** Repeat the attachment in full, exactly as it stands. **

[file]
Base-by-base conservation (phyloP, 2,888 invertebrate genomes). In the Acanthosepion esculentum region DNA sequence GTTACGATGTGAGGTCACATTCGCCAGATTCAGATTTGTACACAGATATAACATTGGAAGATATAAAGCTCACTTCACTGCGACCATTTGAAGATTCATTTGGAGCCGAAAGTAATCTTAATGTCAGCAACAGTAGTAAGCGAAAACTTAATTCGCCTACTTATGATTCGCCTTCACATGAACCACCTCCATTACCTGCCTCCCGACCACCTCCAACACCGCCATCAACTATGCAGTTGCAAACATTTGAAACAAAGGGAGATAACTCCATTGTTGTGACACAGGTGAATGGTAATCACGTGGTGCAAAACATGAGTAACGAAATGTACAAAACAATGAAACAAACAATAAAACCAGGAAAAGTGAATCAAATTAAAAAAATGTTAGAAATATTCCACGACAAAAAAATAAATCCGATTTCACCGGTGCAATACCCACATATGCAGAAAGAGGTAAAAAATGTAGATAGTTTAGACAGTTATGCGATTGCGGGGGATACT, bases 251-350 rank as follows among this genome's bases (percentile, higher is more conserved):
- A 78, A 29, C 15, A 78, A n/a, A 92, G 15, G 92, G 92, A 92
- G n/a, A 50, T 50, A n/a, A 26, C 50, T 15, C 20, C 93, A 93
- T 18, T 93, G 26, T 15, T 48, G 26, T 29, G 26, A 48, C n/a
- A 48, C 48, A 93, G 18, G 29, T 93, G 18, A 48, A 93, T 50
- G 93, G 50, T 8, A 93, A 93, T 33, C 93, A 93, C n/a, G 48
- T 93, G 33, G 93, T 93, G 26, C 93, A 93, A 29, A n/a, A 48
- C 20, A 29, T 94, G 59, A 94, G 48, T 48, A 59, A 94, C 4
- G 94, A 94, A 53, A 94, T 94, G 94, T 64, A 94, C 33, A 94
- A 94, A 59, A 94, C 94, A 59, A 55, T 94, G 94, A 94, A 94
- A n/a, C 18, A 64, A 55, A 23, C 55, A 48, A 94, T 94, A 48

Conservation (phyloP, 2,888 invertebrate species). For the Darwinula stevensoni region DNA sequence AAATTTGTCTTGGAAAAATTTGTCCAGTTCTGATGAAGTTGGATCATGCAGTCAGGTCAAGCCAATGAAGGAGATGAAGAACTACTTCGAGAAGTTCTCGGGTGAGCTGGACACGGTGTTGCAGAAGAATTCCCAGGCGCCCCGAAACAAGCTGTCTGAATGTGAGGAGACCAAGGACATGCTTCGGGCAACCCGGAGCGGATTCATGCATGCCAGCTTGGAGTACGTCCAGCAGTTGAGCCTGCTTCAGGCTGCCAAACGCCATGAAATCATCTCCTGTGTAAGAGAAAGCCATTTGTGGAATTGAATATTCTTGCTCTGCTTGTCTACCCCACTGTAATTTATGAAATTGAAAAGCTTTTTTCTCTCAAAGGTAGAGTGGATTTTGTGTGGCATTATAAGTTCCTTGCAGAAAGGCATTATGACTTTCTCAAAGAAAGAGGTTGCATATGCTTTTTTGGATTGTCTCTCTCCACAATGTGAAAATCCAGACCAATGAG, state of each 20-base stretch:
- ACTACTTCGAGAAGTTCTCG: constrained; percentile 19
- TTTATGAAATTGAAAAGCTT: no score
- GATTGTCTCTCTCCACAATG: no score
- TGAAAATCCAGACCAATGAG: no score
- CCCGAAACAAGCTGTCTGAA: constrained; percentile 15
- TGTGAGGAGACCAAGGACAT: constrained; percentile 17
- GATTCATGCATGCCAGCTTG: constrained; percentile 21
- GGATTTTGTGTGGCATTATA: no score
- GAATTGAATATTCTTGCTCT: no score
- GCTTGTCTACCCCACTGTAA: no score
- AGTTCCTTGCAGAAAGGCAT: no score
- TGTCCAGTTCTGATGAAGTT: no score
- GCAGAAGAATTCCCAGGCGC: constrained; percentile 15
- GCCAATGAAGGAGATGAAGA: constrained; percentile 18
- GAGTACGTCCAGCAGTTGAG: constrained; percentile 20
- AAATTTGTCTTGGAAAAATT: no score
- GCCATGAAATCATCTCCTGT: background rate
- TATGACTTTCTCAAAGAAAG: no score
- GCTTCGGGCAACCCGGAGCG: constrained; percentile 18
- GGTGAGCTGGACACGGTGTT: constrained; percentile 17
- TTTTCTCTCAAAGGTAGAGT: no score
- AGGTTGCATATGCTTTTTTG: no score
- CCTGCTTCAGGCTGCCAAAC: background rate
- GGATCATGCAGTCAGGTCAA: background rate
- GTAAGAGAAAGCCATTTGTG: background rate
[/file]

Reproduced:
Base-by-base conservation (phyloP, 2,888 invertebrate genomes). In the Acanthosepion esculentum region DNA sequence GTTACGATGTGAGGTCACATTCGCCAGATTCAGATTTGTACACAGATATAACATTGGAAGATATAAAGCTCACTTCACTGCGACCATTTGAAGATTCATTTGGAGCCGAAAGTAATCTTAATGTCAGCAACAGTAGTAAGCGAAAACTTAATTCGCCTACTTATGATTCGCCTTCACATGAACCACCTCCATTACCTGCCTCCCGACCACCTCCAACACCGCCATCAACTATGCAGTTGCAAACATTTGAAACAAAGGGAGATAACTCCATTGTTGTGACACAGGTGAATGGTAATCACGTGGTGCAAAACATGAGTAACGAAATGTACAAAACAATGAAACAAACAATAAAACCAGGAAAAGTGAATCAAATTAAAAAAATGTTAGAAATATTCCACGACAAAAAAATAAATCCGATTTCACCGGTGCAATACCCACATATGCAGAAAGAGGTAAAAAATGTAGATAGTTTAGACAGTTATGCGATTGCGGGGGATACT, bases 251-350 rank as follows among this genome's bases (percentile, higher is more conserved):
- A 78, A 29, C 15, A 78, A n/a, A 92, G 15, G 92, G 92, A 92
- G n/a, A 50, T 50, A n/a, A 26, C 50, T 15, C 20, C 93, A 93
- T 18, T 93, G 26, T 15, T 48, G 26, T 29, G 26, A 48, C n/a
- A 48, C 48, A 93, G 18, G 29, T 93, G 18, A 48, A 93, T 50
- G 93, G 50, T 8, A 93, A 93, T 33, C 93, A 93, C n/a, G 48
- T 93, G 33, G 93, T 93, G 26, C 93, A 93, A 29, A n/a, A 48
- C 20, A 29, T 94, G 59, A 94, G 48, T 48, A 59, A 94, C 4
- G 94, A 94, A 53, A 94, T 94, G 94, T 64, A 94, C 33, A 94
- A 94, A 59, A 94, C 94, A 59, A 55, T 94, G 94, A 94, A 94
- A n/a, C 18, A 64, A 55, A 23, C 55, A 48, A 94, T 94, A 48

Conservation (phyloP, 2,888 invertebrate species). For the Darwinula stevensoni region DNA sequence AAATTTGTCTTGGAAAAATTTGTCCAGTTCTGATGAAGTTGGATCATGCAGTCAGGTCAAGCCAATGAAGGAGATGAAGAACTACTTCGAGAAGTTCTCGGGTGAGCTGGACACGGTGTTGCAGAAGAATTCCCAGGCGCCCCGAAACAAGCTGTCTGAATGTGAGGAGACCAAGGACATGCTTCGGGCAACCCGGAGCGGATTCATGCATGCCAGCTTGGAGTACGTCCAGCAGTTGAGCCTGCTTCAGGCTGCCAAACGCCATGAAATCATCTCCTGTGTAAGAGAAAGCCATTTGTGGAATTGAATATTCTTGCTCTGCTTGTCTACCCCACTGTAATTTATGAAATTGAAAAGCTTTTTTCTCTCAAAGGTAGAGTGGATTTTGTGTGGCATTATAAGTTCCTTGCAGAAAGGCATTATGACTTTCTCAAAGAAAGAGGTTGCATATGCTTTTTTGGATTGTCTCTCTCCACAATGTGAAAATCCAGACCAATGAG, state of each 20-base stretch:
- ACTACTTCGAGAAGTTCTCG: constrained; percentile 19
- TTTATGAAATTGAAAAGCTT: no score
- GATTGTCTCTCTCCACAATG: no score
- TGAAAATCCAGACCAATGAG: no score
- CCCGAAACAAGCTGTCTGAA: constrained; percentile 15
- TGTGAGGAGACCAAGGACAT: constrained; percentile 17
- GATTCATGCATGCCAGCTTG: constrained; percentile 21
- GGATTTTGTGTGGCATTATA: no score
- GAATTGAATATTCTTGCTCT: no score
- GCTTGTCTACCCCACTGTAA: no score
- AGTTCCTTGCAGAAAGGCAT: no score
- TGTCCAGTTCTGATGAAGTT: no score
- GCAGAAGAATTCCCAGGCGC: constrained; percentile 15
- GCCAATGAAGGAGATGAAGA: constrained; percentile 18
- GAGTACGTCCAGCAGTTGAG: constrained; percentile 20
- AAATTTGTCTTGGAAAAATT: no score
- GCCATGAAATCATCTCCTGT: background rate
- TATGACTTTCTCAAAGAAAG: no score
- GCTTCGGGCAACCCGGAGCG: constrained; percentile 18
- GGTGAGCTGGACACGGTGTT: constrained; percentile 17
- TTTTCTCTCAAAGGTAGAGT: no score
- AGGTTGCATATGCTTTTTTG: no score
- CCTGCTTCAGGCTGCCAAAC: background rate
- GGATCATGCAGTCAGGTCAA: background rate
- GTAAGAGAAAGCCATTTGTG: background rate